I’m going to be brave and stand up and say my name and after taking a deep breath I am going to say that I like beer mats. Yes that’s right, I like beer mats. I started collecting them as a teenager, though I got rid of my first hoard after splitting up with a girlfriend, but then started again and now have enough to fill about four shoeboxes. I have some of them displayed on my book shelves, while others are in plastic sleeves somewhere in a folder and the rest remain in the boxes.
What do I like about them?
There’s an element of time and travel about them — some represent a visit to a pub (or brewery) in a specific town or country, a memory jogger, a souvenir, a time capsule. I can see an old school Adnams one with the fisherman (and pipe), which was used for Old Ale —this takes me back to my first visit to Southwold on a cold night towards the end of the year in 1989 (that was a good night). The one for Coreff returns me to our son’s first holiday when he was about four months old (oddly enough there’s a photo from that time on the web somewhere — I’ve got a glass of Leffe and a baby is looking at it worriedly). Then there are the mats of beers from breweries that I used to like but are no longer here: as I write I can see ones for Morrells, Devenish, Tolly Cobbold and Brakspear’s on the wall. There are also mat or should that be coasters for American, Polish, Italian, German and Belgian breweries.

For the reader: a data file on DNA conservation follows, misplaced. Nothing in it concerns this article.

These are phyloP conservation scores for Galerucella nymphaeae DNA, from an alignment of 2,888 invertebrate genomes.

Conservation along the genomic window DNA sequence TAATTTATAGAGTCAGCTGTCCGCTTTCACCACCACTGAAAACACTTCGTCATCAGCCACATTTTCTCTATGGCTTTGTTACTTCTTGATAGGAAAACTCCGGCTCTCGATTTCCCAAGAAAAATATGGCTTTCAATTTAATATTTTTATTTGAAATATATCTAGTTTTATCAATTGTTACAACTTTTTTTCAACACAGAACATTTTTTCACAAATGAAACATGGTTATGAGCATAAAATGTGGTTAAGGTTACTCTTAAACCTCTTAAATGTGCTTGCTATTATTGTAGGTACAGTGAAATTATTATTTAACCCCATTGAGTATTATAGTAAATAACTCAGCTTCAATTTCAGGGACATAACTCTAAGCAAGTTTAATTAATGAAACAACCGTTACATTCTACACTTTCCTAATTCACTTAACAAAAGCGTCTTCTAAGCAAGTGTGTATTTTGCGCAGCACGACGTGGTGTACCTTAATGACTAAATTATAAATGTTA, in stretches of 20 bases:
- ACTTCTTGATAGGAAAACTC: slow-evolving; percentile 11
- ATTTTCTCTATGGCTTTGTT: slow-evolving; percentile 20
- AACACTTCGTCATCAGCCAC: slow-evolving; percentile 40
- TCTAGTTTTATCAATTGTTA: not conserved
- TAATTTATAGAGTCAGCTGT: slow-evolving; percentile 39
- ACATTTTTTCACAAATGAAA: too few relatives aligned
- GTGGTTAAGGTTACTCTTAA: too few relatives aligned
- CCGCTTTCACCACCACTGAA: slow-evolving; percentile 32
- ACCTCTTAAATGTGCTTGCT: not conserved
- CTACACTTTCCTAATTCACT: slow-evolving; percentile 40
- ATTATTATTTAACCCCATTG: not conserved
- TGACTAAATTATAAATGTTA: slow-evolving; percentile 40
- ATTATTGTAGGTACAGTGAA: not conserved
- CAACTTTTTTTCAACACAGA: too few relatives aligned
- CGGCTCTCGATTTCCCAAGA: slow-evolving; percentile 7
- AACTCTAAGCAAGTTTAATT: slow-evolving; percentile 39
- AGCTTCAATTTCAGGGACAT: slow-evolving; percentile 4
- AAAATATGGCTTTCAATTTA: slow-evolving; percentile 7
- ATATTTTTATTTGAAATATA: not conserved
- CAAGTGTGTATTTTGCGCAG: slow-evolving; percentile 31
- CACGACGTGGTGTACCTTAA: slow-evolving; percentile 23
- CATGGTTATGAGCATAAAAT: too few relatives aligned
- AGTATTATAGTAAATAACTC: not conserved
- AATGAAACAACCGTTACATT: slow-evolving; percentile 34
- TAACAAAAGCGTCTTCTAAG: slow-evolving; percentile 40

However the reason why I have been thinking of beer mats is this little beauty above for Harvey’s in Lewes. I picked it up at the Rake on Wednesday night and I just love it. Its immediate, striking, has a cartoonish quality but is warm as well. There’s an element of self-humour there as well, as Viva Lewes is not a phrase I would usually attribute to Harvey’s, who are one of my favourite breweries. It’s a mat to celebrate their old ale and presumably the imagery refers to Lewes’ bonfire night next month. I love it and it’s like a prediction of a journey yet to be done — I haven’t been to Harvey’s but this is something I will get around to rectifying sooner rather than later. Oh and Pete Brown tells me that the artist who did this glorious beer mat also did the cover for Shakespeare’s Local.
And of course we all know that beer mat collectors call themselves tegestologists’ — I think I’ll pass on that .